Even when a project like The Touching Lands’ Dance is done, new information comes in on no given schedule to explain what’s been happening in the stories that I write. Below is an expansion on some old research that has since matched up with new data searches and confirm some basic aspects that I’d always held true about life on the Sartine Homeworld:



Heart Stone            Chin SonôdRa (n., jargon) the Ceverabin or valuable material at the core of an airland or asteroid.

The Original Legend:

“When that big volcano blew, Goddess took her birth,

And spread her warmth across the face of Gaodw’s cooling earth.

And with her came the flying lands upon which we now dwell.

She seeded them with plants and critters from the bio-shell.”

––Come Fly Free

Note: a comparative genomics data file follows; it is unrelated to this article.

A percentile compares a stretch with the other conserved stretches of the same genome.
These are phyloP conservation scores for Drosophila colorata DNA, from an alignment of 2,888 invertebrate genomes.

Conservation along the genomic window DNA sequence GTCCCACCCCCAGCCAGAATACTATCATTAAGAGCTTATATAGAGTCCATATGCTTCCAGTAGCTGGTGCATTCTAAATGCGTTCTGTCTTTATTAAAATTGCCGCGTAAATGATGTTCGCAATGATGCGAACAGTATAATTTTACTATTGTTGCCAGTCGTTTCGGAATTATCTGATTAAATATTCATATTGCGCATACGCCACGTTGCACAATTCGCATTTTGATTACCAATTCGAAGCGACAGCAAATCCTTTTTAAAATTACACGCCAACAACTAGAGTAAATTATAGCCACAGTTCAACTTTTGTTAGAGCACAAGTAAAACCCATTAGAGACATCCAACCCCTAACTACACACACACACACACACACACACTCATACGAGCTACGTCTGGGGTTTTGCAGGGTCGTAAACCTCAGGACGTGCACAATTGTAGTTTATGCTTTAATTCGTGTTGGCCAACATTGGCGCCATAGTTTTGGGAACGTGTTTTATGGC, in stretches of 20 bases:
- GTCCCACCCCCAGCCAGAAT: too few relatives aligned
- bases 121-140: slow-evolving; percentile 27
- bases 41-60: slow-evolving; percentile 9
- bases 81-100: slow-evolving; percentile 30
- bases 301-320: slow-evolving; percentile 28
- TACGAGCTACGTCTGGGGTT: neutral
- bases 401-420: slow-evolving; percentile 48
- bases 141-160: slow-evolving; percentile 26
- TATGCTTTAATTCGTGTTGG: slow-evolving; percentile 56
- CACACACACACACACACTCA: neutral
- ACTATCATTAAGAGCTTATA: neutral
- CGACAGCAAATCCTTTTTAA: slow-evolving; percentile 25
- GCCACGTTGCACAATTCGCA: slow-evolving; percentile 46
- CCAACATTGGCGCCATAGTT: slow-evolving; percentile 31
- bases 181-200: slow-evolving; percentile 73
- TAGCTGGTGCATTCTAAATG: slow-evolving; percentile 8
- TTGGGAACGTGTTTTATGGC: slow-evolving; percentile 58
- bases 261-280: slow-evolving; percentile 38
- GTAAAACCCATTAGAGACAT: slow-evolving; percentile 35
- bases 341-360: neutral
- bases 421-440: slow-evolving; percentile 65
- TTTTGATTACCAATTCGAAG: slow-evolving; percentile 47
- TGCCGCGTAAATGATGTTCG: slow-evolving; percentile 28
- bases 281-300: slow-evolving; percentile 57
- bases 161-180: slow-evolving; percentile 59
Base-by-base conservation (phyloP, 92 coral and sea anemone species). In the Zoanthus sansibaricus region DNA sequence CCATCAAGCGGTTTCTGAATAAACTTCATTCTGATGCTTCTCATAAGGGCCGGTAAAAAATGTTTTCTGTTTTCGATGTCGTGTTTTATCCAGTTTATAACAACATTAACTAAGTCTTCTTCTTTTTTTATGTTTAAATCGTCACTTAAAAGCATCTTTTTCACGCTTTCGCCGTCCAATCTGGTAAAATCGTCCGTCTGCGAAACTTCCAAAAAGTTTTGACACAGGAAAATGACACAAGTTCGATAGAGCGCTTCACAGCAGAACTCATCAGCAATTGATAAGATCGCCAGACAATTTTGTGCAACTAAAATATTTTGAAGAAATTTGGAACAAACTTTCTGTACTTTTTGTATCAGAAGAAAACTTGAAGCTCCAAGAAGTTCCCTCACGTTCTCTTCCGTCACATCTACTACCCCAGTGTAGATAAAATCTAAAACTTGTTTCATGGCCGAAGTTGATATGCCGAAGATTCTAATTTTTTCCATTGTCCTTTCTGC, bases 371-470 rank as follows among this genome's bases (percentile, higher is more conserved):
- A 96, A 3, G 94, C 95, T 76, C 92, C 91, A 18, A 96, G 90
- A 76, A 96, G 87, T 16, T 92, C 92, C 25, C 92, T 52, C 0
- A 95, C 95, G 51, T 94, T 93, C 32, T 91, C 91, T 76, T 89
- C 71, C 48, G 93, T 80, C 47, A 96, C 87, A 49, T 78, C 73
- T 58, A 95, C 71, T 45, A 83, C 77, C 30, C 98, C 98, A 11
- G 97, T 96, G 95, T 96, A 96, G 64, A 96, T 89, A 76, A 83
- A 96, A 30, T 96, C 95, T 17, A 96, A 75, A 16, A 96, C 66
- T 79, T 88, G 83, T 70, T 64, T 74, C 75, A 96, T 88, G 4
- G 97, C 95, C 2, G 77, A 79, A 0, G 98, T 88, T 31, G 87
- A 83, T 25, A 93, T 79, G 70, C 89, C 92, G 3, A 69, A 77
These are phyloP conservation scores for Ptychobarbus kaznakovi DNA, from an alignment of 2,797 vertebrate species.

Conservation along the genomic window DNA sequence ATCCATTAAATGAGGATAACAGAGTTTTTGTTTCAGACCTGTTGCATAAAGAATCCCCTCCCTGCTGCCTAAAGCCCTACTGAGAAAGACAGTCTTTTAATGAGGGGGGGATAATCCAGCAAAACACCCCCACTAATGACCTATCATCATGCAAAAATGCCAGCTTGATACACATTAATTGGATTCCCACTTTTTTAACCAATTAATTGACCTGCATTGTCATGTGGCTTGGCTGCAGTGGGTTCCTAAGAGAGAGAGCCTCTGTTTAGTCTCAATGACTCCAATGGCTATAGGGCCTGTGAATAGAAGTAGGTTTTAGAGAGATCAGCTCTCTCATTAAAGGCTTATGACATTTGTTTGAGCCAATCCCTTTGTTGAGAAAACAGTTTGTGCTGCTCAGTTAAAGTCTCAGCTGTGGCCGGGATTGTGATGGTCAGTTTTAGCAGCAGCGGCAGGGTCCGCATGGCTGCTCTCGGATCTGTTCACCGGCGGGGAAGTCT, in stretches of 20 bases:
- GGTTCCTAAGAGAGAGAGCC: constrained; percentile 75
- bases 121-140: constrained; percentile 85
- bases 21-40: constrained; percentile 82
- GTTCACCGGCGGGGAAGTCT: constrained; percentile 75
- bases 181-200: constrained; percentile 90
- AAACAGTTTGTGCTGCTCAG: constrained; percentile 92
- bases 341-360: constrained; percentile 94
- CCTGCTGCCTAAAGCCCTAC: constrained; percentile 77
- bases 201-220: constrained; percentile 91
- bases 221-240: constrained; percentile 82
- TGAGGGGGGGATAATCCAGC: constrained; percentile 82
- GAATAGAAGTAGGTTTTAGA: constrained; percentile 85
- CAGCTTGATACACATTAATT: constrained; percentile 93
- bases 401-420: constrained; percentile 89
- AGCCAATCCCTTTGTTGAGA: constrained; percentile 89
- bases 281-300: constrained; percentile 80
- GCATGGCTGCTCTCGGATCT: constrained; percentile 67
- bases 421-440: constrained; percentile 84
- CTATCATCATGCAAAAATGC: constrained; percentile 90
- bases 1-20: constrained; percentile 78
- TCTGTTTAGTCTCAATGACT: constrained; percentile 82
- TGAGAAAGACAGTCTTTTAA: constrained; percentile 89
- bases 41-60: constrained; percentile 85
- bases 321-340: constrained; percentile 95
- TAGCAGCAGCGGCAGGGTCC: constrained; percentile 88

a song by Ariel Cinii

Some Confirming Science:

The Air Metal Ceverabin (Cv) that floats through the world’s atmosphere almost never appears by itself as a raw, shiny piece of rock in the sky, not even in space, except in the evidence of a physical collision with some other body. Throughout Gysrrt in the majority of sightings, an airland {Më SodyeréVa, or Mëssôt} ordinarily appears as a large floating land mass, not that dissimilar from something ordinarily attached to the ground with a mountain or other geological form, and in most incidences (allowing for altitude), a Mëssôt will harbour some kind of life, whether it’s on or beneath its exterior.